Sivota Igoumenitsas(foto)
Syvota is a picturesque small village situated in the north-west part of Greece just opposite to Corfu and only a few kilometers far from Igoumenitsa port.
“What are your holiday plans this summer?”
If you are the kind of person who is looking forward to a quiet summer resort offerring a number of facilities such as pleasant accommodation, local food and clear waters, you have chosen the right destination.

The village-center has a magnificent view to the two tiny islets of the village bay as well as to the islands of Corfu and Paxous. You can sit there and enjoy a unique sunset sipping your coffee at one of the numerous cafes along the waterfront promenade.
There are plenty of lovely beaches you can choose to swim and sunbathe. Also, there are inshore little islands for total peace and seclusion. Nearly all beaches can be reached on foot or by small boat.

The closest beaches are about 10 to 15 minutes from the village center. Bella Vraka beach is only 15 minutes walk. Mega Amos is a little further and the most popular one. It offers beach facilities: two taverns, one on each side, a souvenir shop and a coffee-bar.
If you like nightlife, there are plenty of nice, friendly places you can spend the night and buy drinks at a very low price.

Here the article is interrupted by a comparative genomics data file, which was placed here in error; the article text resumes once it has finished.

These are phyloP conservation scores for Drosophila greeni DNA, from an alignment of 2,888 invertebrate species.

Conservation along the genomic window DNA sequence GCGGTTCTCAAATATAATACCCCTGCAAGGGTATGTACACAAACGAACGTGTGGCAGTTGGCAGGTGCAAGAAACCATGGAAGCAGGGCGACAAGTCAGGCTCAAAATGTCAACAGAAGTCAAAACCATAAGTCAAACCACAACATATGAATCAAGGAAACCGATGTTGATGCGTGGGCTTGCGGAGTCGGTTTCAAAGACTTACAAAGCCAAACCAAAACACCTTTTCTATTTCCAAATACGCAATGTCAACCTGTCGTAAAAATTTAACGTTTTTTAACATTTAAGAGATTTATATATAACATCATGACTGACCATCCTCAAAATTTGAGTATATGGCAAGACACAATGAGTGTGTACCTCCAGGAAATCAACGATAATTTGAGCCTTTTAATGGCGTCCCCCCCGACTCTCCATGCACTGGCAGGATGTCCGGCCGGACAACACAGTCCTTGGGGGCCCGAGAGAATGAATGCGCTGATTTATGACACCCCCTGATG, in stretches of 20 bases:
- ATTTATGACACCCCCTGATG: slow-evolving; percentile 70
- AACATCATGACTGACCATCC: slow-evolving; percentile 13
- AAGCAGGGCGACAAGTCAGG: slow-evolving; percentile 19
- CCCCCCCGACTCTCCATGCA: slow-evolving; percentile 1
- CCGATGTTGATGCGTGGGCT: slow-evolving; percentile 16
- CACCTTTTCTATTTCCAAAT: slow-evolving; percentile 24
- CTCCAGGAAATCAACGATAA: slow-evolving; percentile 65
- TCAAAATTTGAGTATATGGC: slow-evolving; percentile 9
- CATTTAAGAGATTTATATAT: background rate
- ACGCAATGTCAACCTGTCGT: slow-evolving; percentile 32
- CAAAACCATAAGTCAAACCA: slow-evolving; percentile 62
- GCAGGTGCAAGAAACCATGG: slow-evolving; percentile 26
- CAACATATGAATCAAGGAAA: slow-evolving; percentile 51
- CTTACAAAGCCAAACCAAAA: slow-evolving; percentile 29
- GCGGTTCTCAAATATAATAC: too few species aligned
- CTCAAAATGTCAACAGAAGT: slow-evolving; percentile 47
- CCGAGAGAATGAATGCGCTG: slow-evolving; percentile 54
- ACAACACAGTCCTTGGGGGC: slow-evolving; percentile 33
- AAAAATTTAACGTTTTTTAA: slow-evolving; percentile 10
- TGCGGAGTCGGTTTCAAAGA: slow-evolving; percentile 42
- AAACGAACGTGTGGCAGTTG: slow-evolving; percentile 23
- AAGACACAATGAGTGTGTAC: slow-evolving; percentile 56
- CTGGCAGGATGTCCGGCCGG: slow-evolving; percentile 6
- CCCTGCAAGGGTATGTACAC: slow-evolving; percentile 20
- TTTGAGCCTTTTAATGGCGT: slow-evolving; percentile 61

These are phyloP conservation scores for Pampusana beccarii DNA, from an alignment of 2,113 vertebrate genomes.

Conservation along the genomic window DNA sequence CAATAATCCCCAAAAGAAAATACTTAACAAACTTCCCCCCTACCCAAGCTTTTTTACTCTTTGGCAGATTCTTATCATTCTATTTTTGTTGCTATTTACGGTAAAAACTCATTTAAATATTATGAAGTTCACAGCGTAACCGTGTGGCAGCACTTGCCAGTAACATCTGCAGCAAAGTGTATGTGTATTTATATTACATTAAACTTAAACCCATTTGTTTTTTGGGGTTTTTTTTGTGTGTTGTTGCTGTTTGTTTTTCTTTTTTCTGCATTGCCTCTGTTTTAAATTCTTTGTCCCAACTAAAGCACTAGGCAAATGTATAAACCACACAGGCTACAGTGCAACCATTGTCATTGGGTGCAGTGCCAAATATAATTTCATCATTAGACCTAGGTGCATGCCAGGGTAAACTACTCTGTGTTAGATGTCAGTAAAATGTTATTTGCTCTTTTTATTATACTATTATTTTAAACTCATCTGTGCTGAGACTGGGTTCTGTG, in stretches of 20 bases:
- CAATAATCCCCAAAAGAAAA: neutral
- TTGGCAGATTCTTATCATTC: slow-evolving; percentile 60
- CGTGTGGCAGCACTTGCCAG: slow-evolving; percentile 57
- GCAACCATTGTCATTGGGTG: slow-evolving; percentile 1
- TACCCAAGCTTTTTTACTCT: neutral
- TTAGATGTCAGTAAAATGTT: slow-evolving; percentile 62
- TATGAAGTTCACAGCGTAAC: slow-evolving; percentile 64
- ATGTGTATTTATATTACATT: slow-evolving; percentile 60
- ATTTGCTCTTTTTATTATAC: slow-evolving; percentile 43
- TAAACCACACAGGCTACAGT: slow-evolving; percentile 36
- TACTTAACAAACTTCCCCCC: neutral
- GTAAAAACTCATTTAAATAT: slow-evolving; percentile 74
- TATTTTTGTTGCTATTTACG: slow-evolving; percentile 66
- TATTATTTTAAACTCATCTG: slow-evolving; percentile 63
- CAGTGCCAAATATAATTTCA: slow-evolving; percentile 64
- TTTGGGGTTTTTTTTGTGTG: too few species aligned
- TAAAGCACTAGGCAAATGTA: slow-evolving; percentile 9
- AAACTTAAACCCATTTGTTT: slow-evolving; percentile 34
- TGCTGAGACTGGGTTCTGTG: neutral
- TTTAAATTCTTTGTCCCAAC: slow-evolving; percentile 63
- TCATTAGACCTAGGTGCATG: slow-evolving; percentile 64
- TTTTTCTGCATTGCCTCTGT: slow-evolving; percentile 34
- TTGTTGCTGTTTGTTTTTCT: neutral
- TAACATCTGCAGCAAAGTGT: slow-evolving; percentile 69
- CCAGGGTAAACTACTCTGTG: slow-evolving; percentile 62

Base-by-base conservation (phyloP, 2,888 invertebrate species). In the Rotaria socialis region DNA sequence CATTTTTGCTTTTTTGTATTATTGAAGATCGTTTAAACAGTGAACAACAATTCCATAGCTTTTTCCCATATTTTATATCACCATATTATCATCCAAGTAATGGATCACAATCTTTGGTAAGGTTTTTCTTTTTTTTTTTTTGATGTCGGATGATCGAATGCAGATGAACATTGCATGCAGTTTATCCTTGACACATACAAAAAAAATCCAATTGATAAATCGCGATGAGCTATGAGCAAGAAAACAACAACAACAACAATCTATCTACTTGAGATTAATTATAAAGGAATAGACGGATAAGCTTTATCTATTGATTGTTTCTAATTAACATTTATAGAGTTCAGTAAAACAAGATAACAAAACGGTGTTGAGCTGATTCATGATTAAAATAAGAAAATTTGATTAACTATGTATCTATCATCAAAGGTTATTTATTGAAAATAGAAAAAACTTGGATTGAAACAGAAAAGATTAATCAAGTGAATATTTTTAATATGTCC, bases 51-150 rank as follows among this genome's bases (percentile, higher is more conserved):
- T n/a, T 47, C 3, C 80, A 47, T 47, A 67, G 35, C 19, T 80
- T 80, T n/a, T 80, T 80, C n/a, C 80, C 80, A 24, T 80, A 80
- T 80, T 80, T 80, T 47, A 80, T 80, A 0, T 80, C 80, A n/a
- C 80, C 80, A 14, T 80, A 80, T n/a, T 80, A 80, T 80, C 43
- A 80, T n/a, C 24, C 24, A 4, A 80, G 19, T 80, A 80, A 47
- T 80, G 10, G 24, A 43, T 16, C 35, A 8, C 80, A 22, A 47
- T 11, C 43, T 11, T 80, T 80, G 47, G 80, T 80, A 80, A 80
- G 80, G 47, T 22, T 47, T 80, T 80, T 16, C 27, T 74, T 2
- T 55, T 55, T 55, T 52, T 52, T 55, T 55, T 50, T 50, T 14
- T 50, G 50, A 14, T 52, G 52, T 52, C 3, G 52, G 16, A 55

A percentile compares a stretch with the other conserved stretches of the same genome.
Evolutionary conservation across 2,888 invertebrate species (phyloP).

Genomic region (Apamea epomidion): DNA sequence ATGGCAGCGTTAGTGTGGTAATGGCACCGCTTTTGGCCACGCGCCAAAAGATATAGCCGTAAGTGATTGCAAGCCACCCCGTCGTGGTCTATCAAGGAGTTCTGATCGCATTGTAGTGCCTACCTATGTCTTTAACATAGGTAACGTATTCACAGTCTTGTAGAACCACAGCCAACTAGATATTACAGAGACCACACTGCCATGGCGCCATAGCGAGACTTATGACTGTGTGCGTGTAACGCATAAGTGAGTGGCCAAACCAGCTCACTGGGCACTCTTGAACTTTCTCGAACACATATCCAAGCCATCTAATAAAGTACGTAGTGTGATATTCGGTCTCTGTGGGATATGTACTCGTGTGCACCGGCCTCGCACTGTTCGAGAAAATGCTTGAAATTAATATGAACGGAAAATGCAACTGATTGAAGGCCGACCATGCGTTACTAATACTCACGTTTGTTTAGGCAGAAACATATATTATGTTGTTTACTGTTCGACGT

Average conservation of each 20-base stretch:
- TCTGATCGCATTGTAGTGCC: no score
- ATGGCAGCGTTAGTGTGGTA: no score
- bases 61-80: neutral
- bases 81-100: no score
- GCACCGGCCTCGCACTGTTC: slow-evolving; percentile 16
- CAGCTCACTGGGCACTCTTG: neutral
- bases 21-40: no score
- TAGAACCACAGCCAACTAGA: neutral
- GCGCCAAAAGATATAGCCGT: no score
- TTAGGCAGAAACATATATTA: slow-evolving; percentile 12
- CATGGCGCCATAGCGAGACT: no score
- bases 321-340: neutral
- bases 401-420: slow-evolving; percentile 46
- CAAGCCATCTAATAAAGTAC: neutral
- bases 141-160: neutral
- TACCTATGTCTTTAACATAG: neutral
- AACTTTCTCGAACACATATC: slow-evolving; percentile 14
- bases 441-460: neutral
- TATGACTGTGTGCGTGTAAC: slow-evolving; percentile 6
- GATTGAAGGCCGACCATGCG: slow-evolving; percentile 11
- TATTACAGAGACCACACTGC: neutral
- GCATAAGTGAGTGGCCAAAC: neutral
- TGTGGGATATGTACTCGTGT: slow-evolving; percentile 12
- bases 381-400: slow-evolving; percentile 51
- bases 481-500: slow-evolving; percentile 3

Perdika village is 8 km. south of Syvota It lies on top of a hill and offers a panoramic view. It is best known for the beaches belonged to it, Arilla and Karavostasi. The best way to get to know all beaches and small bays is to hire a boat, especially to certain places inaccessible by land.

For a change you can choose Zavia, Pissina, Zeri, Gallikos Molos, Mikros Paradissos and Megali Amos beaches.
Syvota is surrounded by the islets Mavro Oros, St. Nikolas and Mourtemeno. You can visit them all by boat.

Some history
Until 1913 Syvota was under Turkish domination as it was the whole district of Ipiros. Turks called it Mourtos then. In 1959 was renamed Syvota after the homonym sea-balltle taken place in the nearby islands during the Peloponnisian war (433 B.C.).


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